Not surprisingly, different panels demand different prices, but the results are not as clear as they might be due in part to how SolarCity includes its accounting/financing costs into its reported costs.  As a result, both Yingli and Kyocera are substantially higher on average in the data than one would otherwise expect.  For example, Yingli comes in at $8.91/Watt on average whereas Suntech is a mere $6.17/Watt - with both of these being top-tier Chinese panels.  The two manufacturers renowned for their high-efficiency, high-cost products - SunPower and Sanyo - came in at $7.60/Watt and $8.07/Watt respectively.  No one in the industry believes that Yingli panels outperform those produced by SunPower and Sanyo.

Similarly, it is interesting to see what the distribution looks like in the realm of inverters.

Inverters used in LADWP data

No surprise that SMA leads the way; after all, SMA is the largest manufacturer of solar inverters in the world.  Their popularity is driven not only by major players like SolarCity (65 projects with SMA) and Verengo (89), but collectively by 55 different installers.  Contrast that with Fronius, which achieved its #2 ranking almost entirely thanks to SolarCity which accounted for 206 of the 231 projects (89.2%).

Coming in at a respectable third place was Enphase Energy with its 74 projects being distributed amongst 31 different installers - clearly the most broadly distributed installer base in the list.  None of the Enphase installs were performed by SolarCity or Verengo.  Given the sheer volume of installs done by those two companies, surely some of those sites would have benefited from micro-inverters but the leasing giants were not making that technology available to their customers.

Finally, potential clients often ask about the difference in cost between a string inverter system, such as one using SMA inverters, and a micro-inverter system, such as one using Enphase.  The average installed cost for the 334 SMA projects was $7.15/W.  The average installed cost for the 74 Enphase projects was $7.32/W.  That is a negligible difference and given that the two largest players in the data - SolarCity and Verengo - had none of the Enphase projects, we would expect the SMA projects to have a volume pricing advantage from those two companies alone.  Bottom line: in the real world, there is very little cost difference between these two technologies.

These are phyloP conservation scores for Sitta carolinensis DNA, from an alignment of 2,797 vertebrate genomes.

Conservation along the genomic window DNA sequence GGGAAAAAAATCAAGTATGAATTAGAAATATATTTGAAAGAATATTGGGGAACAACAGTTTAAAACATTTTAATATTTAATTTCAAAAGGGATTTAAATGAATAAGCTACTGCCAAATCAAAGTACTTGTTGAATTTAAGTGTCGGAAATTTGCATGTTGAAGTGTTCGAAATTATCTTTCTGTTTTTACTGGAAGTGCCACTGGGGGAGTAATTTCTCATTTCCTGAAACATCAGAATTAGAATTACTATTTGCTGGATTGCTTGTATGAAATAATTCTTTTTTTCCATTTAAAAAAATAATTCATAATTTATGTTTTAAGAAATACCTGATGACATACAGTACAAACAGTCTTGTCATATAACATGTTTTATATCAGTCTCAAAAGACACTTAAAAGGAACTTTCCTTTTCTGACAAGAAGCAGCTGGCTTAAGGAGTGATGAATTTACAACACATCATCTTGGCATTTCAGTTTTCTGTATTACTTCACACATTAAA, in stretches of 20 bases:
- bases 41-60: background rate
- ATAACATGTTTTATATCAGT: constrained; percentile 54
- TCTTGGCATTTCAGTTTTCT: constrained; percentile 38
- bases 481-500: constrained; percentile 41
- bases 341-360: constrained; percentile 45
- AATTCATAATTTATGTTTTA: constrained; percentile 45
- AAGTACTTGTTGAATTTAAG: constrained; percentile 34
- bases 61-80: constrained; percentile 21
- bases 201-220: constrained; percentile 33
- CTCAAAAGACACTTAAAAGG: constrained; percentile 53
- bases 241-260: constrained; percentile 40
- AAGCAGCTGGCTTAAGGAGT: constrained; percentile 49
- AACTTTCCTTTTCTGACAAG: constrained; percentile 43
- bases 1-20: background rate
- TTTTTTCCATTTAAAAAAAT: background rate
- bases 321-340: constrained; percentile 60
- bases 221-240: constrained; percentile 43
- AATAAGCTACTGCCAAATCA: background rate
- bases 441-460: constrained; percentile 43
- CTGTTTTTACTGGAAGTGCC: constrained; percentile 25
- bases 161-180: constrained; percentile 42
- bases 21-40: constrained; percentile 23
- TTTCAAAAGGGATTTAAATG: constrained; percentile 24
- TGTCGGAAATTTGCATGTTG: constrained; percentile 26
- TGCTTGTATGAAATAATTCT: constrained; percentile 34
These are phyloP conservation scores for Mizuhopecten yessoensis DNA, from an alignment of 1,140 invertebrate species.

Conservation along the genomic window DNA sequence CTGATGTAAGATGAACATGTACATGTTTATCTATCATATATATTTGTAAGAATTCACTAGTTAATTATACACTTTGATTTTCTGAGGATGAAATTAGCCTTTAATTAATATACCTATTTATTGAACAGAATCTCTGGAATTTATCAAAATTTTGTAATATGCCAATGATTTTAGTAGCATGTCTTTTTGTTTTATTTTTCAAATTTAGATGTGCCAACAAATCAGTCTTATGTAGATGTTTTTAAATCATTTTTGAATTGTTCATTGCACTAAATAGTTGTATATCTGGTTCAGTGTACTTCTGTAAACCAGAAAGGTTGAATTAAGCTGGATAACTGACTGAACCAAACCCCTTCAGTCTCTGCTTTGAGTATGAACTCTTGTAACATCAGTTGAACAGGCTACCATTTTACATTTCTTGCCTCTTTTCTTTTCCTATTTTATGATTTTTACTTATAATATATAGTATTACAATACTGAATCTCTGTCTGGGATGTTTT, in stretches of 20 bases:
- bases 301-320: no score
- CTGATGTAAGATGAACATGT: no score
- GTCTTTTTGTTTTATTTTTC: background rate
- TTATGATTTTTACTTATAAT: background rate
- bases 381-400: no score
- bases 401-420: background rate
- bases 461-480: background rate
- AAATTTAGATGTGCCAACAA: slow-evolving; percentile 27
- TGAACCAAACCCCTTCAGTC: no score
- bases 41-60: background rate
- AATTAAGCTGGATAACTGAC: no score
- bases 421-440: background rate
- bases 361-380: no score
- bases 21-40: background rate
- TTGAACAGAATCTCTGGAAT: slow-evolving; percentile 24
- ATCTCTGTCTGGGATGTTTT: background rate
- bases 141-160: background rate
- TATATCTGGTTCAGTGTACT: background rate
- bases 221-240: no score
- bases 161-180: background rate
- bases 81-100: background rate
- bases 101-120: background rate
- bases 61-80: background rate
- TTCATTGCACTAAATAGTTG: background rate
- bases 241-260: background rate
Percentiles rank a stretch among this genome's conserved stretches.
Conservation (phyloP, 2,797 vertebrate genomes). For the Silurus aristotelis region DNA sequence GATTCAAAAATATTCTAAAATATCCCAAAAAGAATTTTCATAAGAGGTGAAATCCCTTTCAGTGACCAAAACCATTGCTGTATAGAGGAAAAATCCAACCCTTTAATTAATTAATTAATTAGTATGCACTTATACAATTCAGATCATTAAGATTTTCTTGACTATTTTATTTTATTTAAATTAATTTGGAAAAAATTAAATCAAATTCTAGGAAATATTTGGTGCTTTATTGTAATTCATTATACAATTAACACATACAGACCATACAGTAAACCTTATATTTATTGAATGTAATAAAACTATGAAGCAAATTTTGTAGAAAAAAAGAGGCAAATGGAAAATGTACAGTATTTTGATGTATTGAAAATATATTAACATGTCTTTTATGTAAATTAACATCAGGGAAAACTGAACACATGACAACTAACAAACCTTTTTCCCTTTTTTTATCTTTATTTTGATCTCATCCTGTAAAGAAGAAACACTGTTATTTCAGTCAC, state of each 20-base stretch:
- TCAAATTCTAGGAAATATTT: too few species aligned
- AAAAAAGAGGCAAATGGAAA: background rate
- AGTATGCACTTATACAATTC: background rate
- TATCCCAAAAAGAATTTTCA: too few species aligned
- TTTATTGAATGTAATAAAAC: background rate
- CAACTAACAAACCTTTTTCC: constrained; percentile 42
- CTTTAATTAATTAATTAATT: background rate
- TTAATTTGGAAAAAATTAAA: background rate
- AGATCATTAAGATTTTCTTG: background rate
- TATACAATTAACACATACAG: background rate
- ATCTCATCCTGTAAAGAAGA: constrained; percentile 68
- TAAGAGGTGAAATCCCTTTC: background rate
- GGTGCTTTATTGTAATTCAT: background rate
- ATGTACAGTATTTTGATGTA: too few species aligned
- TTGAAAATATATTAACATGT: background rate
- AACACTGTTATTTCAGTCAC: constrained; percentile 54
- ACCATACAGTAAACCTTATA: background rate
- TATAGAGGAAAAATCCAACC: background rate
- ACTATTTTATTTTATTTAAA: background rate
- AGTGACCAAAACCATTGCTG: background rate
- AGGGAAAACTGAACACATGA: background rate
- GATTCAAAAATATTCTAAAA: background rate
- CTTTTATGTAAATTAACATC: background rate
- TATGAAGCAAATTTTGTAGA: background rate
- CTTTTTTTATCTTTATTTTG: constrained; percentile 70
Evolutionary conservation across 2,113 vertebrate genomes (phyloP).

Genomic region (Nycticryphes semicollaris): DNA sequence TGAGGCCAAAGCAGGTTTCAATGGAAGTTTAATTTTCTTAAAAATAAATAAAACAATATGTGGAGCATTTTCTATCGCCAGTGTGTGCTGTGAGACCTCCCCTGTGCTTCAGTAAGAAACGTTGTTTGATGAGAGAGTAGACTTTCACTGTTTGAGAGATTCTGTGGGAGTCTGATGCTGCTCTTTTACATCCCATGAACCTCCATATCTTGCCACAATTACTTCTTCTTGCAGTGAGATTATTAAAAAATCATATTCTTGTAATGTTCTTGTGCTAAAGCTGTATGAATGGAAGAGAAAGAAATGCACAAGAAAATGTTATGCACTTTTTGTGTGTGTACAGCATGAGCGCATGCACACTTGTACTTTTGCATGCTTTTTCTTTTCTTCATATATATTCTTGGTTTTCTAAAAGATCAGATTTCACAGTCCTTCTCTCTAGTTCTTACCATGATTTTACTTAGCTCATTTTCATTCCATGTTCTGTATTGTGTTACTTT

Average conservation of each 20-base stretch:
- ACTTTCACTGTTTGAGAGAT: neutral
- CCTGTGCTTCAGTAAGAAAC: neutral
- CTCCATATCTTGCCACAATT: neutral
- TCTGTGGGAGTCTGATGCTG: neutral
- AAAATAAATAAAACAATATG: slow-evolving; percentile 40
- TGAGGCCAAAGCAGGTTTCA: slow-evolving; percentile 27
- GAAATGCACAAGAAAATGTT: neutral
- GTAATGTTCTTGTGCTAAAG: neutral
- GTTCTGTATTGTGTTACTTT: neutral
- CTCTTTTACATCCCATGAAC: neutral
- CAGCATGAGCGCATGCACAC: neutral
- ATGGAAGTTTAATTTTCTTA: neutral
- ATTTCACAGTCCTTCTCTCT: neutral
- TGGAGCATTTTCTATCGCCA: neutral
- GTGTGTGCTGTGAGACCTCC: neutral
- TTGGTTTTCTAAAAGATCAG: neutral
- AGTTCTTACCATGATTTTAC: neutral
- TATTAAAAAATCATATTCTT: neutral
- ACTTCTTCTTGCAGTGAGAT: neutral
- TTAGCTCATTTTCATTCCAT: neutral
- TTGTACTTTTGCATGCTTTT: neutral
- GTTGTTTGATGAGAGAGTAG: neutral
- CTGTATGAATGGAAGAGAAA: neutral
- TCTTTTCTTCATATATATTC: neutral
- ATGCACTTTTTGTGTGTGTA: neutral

Outlier Update - A.S.E.S. Electrical - Still Out There!

One of the more disturbing things that we uncovered in our previous analysis was the degree to which some companies were apparently overcharging their customers.  In particular, we singled out A.S.E.S Electrical Group (aka American Solar Energy Solutions) for being particularly egregious in this regard.  So, after an additional three months of data, how have things changed?

Once again, we restricted the data to only residential projects where the system owner is also listed as residential - a total of 846 projects.  Our previous size filter was 20kW; for this expanded data set we increased the size filter to 45kW, meaning that only companies with at least 45kW of projects in the data would be included. As a result, the chart below accounts for 560 out of the 846 projects described in the data.